NYE: In my opinion time is both subjective and objective. What we do in science and engineering and in life, astronomy, is measure time as carefully as we can because it's so important to our everyday world. You go to plant crops you want to know when to plant them. You want to know when to harvest them. If you want to have a global positioning system that enables you to determine which side of the street you're on, from your phone you need to take into account both the traditional passage of time that you might be familiar with watching a clock here on the Earth's surface, and the passage of time as it's affected by the speed of the spacecraft, and the passage of time as it's affected by the gravity of the Earth itself, both special and general relativities. It's astonishing. We work very hard to measure time with all sorts of extraordinary clocks, but there is no question with our brains which are wet chemical computers we lose track of time. We don't know if sometimes it feels short, sometimes it feels long and it's just the nature I think of being constrained by measuring time with our brains. This is why we build instruments to measure time outside of ourselves externally.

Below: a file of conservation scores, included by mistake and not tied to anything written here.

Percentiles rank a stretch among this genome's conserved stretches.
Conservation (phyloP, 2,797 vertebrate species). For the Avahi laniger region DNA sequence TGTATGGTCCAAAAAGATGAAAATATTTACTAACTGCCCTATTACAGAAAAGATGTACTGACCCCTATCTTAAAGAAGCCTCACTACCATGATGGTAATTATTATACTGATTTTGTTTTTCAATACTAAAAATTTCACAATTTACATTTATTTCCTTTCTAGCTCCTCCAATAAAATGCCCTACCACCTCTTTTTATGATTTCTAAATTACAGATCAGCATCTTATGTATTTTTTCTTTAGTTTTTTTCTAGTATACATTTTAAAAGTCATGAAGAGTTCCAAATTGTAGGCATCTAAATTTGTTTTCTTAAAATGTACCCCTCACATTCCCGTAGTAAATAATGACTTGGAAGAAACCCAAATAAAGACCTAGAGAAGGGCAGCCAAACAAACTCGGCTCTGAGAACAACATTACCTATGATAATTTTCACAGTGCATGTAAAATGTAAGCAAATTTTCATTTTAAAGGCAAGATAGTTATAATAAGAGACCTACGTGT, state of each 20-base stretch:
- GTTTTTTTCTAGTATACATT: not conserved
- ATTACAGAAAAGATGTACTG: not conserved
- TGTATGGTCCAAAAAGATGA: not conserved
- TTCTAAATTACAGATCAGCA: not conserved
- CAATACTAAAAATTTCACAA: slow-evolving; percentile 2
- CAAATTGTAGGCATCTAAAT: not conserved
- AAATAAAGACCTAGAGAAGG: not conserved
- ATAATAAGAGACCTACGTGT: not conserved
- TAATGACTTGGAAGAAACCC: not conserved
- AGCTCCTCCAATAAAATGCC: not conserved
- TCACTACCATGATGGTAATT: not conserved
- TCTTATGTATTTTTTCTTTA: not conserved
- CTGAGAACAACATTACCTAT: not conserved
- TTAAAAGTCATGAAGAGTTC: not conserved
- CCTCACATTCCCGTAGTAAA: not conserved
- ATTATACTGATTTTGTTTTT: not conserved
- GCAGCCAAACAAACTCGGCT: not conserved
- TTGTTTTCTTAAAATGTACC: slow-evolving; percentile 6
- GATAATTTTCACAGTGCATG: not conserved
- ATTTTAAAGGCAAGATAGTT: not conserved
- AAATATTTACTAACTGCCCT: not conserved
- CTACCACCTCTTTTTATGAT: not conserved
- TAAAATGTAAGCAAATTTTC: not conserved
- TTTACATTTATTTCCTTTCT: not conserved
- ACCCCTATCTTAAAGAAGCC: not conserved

BUONOMANO: The brain has been telling time since the dawn of animal species. So even plants have the ability to tell time in terms of Circadian clock. So it's reasonable to ask so is that how the brain tells time? Does the brain have some oscillator that's ticking away and some circuit that's counting those ticks and tocks. The answer is no. The brain seems to have fundamentally different ways of telling time. So the first thing to notice is that while the mechanical clocks that we make, even your quartz watch, can tell time across a vast range of scales from tens of milliseconds to hours, minutes and days and months and years. So, the brain has many different clocks in order to tell the milliseconds and seconds and to tell the time of day. So one way to think about it is the Circadian clock, the clock that tells you what time of day it is and when to rise and when to go to sleep. That doesn't have a minute hand, much less a second hand. In contrast, the clock that tells you, the timing device in your brain that tells you hmm, this red light is taking a bit too long to turn. This traffic light is taking a bit long to turn or I think the waiter forgot my coffee. That clock doesn't have an hour hand, much less a number of days that have gone by. So the brain has different areas, different mechanisms in order to tell time. We don't understand, fully understand how the brain tells you what the tempo is a song is or when the red light is going to change. But it doesn't seem to have to do with any oscillator counter mechanisms. It seems to do with neural dynamics which is the fact that patterns of neurons, neurons are coupled to each other, neurons are connected to each other. And when you activate some neurons that group of neurons can activate another group of neurons which can activate another group of neurons. So you can have these evolving patterns of neural activity. So, this is consistent with what we call the multiple clock principle which is the brain doesn't have any master clock. It has many different circuits, each specialized or that focuses on processing time on one scale or another.